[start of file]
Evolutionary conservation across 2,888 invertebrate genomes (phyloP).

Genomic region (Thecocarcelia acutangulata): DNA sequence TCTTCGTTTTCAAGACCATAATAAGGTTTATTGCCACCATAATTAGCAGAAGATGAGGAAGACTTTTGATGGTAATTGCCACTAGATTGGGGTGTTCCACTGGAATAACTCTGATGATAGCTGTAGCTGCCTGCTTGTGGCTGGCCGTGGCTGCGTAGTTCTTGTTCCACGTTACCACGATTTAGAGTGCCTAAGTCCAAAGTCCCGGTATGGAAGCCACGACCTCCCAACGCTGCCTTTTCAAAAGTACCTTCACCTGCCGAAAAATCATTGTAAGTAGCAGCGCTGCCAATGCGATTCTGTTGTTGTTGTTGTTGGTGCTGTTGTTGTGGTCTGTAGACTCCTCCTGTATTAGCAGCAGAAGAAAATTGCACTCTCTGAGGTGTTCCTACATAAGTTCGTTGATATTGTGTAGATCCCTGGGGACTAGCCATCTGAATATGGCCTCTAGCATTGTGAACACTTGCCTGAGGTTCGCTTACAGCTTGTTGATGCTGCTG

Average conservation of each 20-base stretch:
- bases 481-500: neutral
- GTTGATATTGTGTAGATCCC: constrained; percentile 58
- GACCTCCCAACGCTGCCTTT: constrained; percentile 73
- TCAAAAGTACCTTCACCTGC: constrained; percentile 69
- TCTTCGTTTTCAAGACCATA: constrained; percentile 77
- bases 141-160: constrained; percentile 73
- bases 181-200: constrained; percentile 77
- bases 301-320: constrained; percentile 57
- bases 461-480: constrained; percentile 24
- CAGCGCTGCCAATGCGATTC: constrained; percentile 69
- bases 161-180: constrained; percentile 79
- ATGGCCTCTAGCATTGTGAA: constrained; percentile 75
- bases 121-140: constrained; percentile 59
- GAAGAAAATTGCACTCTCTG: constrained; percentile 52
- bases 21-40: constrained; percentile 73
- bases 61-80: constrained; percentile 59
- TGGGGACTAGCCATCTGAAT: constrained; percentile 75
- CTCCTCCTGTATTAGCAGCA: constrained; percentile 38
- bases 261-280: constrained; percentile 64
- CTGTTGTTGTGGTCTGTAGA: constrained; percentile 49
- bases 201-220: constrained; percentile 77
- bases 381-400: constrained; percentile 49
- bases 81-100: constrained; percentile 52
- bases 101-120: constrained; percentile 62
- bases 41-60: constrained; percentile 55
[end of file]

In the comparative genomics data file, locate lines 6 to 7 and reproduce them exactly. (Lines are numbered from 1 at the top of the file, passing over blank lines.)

- GACCTCCCAACGCTGCCTTT: constrained; percentile 73
- TCAAAAGTACCTTCACCTGC: constrained; percentile 69